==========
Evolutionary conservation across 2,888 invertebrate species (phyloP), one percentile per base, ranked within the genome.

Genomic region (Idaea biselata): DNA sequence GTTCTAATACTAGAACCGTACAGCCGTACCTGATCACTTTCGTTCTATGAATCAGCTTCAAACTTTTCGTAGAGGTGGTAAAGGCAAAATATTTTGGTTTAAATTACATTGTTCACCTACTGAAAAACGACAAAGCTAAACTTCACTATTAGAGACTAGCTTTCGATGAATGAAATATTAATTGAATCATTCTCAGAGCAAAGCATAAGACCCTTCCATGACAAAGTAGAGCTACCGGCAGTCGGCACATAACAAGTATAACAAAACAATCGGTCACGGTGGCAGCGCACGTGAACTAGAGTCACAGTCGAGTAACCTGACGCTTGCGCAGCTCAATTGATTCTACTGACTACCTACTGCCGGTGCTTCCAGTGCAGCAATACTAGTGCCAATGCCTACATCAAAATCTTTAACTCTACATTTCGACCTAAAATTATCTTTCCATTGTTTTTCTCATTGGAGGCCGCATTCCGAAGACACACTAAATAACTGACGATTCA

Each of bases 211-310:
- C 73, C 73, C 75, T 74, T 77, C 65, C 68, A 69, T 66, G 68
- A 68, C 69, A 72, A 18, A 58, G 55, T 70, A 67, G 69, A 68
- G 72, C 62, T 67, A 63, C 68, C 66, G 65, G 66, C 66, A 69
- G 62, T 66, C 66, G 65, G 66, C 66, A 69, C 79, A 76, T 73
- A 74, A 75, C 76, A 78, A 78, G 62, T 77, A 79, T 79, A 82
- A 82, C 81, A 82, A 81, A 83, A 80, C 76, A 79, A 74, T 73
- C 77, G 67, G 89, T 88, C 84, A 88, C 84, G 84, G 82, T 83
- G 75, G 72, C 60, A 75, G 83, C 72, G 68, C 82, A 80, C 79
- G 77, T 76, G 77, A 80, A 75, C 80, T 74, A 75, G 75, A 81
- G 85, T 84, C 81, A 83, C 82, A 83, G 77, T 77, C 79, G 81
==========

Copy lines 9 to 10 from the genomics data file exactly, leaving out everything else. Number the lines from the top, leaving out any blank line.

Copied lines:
- A 82, C 81, A 82, A 81, A 83, A 80, C 76, A 79, A 74, T 73
- C 77, G 67, G 89, T 88, C 84, A 88, C 84, G 84, G 82, T 83